the same goals, checking our egos at the door as I have professed since the
very first PROTOTYPE RAILS so many years ago.



I have the opportunity and blessings of Bob to perpetuate Mainline Modeler
if I so desire, he just reminded me today as we chatted. ~BUCKET LIST~
Bob just celebrated his 81st birthday yesterday and I celebrate my 61st in
just a couple of weeks. To him I am a kid... To me he is a beacon...



Near the end of Mainline Modeler Bob was of the opinion that the magazine,
Tony, Richard and I had discussed this in the past, was more about
presentation than content, an opinion both Jeff and I adamantly rejected,
but Bob was being Bob.



Likely the hardest thing for anyone involved with Mainline wanted to admit
was that magazine was dead, but at the time with the decline in authors,
content, and the revenues dropping like a stone it was time, but in my most
humble opinion not to go away but to evolve, from traditional print media to
something else.



Mainline gave us something different, modeling content, if not in the
modeling precisely then in the form of inspiration for better modeling. A
tradition I hold dearly...



We talk as if all the good projects are gone, and I say that we haven't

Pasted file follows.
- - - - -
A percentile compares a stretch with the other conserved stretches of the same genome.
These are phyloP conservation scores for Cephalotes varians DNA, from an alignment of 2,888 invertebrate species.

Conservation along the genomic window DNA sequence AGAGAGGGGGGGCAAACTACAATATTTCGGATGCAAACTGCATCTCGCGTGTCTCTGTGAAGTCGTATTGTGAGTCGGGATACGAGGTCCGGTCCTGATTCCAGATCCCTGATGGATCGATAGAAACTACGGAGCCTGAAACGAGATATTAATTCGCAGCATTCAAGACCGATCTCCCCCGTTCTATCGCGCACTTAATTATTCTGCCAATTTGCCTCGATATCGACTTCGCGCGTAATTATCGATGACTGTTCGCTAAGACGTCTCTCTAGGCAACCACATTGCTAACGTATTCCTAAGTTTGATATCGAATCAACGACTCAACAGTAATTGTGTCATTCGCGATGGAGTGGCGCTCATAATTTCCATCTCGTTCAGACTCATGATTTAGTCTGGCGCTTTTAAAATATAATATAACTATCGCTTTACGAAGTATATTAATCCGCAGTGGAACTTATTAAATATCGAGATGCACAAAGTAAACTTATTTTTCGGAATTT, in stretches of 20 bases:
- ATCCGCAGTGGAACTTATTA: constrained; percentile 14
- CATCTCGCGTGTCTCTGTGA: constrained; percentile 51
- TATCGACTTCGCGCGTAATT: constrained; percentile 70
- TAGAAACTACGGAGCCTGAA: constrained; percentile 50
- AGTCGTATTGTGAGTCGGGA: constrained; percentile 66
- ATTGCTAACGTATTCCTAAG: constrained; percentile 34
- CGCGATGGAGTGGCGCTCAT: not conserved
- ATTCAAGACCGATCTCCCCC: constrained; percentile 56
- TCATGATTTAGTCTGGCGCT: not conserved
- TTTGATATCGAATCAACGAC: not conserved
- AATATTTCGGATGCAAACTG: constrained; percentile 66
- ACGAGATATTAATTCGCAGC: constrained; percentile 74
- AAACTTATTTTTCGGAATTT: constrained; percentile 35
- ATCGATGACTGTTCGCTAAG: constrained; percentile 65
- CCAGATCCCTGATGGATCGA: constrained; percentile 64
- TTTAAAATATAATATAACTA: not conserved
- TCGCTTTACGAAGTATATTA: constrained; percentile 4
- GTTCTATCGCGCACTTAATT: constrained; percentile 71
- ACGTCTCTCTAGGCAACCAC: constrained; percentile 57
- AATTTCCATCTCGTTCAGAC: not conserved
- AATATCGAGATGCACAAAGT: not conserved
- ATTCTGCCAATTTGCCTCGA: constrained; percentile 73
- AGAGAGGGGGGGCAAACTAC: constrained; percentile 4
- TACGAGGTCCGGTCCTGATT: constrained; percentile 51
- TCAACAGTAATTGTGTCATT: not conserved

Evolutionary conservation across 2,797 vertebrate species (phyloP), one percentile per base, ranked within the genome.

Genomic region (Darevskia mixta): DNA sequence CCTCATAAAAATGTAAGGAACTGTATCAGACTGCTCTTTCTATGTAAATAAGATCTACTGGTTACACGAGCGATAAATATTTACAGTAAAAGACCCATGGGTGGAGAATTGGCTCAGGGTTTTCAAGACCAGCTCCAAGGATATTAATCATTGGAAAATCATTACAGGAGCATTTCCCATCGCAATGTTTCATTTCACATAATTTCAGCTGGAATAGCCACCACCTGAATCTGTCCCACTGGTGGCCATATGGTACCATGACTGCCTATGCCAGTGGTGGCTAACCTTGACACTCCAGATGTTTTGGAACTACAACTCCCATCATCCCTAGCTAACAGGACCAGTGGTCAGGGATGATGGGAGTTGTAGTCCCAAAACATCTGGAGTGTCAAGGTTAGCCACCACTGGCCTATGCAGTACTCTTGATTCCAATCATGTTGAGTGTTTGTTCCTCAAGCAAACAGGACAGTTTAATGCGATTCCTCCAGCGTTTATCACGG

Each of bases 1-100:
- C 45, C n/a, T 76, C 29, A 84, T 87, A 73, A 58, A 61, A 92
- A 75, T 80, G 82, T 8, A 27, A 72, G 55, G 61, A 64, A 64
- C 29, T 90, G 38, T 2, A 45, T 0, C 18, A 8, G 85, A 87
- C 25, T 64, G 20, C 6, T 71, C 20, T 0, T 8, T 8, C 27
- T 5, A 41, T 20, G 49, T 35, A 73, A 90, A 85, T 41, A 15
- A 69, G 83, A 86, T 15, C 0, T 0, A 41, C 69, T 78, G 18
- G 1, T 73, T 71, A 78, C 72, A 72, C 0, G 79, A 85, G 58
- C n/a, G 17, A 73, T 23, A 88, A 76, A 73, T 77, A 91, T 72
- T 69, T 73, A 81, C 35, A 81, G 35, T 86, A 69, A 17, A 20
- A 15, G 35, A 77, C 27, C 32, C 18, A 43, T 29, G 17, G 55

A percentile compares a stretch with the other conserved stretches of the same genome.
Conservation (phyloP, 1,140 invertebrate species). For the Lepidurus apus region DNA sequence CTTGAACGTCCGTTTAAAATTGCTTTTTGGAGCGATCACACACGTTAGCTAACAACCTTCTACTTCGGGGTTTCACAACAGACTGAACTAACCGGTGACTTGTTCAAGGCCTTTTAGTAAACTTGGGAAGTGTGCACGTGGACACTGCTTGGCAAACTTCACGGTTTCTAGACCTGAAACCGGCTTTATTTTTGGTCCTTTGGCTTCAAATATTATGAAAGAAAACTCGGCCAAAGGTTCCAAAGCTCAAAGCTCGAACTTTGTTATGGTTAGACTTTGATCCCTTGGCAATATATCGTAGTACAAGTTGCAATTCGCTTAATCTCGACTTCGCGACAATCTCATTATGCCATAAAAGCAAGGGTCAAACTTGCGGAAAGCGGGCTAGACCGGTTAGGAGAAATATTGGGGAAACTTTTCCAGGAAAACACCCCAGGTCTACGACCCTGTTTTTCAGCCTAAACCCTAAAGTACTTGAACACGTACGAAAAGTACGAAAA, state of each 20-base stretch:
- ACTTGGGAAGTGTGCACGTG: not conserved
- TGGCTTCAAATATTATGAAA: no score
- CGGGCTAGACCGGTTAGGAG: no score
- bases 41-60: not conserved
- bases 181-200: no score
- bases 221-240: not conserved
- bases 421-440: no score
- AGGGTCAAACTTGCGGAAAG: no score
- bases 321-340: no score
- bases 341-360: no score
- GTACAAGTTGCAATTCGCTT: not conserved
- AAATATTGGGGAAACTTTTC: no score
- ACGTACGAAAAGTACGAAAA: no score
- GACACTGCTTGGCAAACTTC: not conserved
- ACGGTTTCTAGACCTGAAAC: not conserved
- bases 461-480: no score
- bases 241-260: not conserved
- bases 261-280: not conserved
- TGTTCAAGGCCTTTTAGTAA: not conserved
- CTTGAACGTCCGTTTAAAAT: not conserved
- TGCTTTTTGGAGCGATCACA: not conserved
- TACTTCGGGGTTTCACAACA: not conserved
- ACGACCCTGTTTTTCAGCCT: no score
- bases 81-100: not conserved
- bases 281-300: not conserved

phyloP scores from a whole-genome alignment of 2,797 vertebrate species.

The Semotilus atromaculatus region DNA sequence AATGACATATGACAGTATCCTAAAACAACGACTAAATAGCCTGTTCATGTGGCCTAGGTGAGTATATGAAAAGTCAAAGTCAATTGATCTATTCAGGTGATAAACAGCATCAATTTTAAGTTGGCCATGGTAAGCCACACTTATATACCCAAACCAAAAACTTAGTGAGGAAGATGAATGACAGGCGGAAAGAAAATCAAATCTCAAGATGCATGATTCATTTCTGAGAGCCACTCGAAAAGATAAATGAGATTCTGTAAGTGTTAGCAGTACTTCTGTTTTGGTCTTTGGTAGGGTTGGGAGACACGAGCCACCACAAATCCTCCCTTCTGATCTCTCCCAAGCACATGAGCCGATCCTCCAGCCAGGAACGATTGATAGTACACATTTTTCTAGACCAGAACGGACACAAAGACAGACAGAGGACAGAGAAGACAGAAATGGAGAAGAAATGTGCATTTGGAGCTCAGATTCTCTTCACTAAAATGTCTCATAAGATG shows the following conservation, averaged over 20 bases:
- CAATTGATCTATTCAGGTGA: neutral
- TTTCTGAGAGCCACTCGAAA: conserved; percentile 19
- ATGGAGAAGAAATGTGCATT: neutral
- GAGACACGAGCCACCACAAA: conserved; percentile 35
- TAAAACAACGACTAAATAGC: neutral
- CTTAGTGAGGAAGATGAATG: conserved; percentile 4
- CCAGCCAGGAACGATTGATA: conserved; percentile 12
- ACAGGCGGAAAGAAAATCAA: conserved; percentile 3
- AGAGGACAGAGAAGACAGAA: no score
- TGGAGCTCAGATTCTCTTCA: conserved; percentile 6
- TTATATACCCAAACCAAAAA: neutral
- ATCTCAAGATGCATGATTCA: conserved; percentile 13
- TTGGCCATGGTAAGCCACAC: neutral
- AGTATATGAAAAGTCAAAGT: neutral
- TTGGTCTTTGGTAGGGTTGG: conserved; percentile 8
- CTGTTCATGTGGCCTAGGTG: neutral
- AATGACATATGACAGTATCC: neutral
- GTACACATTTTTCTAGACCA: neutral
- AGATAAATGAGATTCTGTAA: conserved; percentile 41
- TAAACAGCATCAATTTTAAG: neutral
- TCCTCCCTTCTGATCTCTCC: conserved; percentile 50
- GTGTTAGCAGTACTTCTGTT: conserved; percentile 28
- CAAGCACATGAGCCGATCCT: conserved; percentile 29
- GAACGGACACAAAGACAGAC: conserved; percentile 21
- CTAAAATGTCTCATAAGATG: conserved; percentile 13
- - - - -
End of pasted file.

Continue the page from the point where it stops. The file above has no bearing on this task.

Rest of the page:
scratched the surface, there is so much yet to be done we need to embrace
the modeling not yet offered... ONE PLACE, ONE IDEA, ONE FELLOWSHIP...



Print is not done, I have always said "feed your head" if your library
isn't full what is your excuse, the Internet cannot replace a library, but a
library might include a different print media like a DVD and a visit to the
Internet, but the Internet should never keep you from your modeling. As my
shirt reads, "Why Yes, I have done some modeling"... It will be the theme
for PROTOTYPE RAILS 2017, its time has come!



I refuse to publicly discuss his business practices as I don't agree with
them especially near the end, and I did let him know personally and
privately, with all do respect this is not a forum for that.





Greg Martin



"Why Yes, I have done some modeling"...


Schuyler Larrabee
 

It didn't start that way, Dave. Bob Zenk's articles in the first few
issues, on rebuilding a commercial diesel model (I don't remember for sure
the locomotive - a PA? - but I seem to think it was SP) was a bash job, and
was spectacular. I still think about it. All my complete set of MM are in
boxes in the basement waiting for me to finish, already, the renovation of
the room



I remember one article which he published "Part 1" but there was never a
"Part 2." I don't recall what it was but I was very interested in it.